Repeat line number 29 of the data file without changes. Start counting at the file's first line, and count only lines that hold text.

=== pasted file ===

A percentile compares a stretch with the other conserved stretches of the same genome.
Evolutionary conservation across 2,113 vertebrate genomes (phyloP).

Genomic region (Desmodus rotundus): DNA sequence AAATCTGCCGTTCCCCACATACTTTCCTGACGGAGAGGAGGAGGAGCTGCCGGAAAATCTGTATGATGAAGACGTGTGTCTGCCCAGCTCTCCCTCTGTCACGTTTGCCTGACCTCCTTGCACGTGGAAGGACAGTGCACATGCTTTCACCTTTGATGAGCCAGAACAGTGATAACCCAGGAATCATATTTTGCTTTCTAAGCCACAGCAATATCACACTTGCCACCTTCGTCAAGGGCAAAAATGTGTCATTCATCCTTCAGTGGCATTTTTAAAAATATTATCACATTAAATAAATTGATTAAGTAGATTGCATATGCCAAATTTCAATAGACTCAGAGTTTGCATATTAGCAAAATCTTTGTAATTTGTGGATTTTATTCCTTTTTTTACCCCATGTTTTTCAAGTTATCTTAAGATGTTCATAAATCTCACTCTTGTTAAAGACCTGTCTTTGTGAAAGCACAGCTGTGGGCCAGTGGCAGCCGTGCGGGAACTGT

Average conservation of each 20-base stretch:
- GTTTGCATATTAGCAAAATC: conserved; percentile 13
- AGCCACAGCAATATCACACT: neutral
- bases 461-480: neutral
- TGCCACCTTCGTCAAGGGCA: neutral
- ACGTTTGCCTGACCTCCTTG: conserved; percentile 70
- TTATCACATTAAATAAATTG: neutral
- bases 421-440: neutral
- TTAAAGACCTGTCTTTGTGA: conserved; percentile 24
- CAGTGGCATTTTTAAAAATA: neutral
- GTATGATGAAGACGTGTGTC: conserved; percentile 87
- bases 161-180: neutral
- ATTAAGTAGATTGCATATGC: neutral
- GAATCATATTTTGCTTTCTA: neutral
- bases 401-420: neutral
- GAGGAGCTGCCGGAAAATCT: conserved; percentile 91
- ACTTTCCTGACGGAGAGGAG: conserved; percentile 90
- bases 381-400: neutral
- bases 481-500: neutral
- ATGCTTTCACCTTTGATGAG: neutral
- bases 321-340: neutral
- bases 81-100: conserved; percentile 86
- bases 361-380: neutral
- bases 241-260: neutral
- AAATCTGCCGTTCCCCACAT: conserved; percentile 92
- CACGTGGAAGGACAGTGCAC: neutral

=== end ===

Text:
- CACGTGGAAGGACAGTGCAC: neutral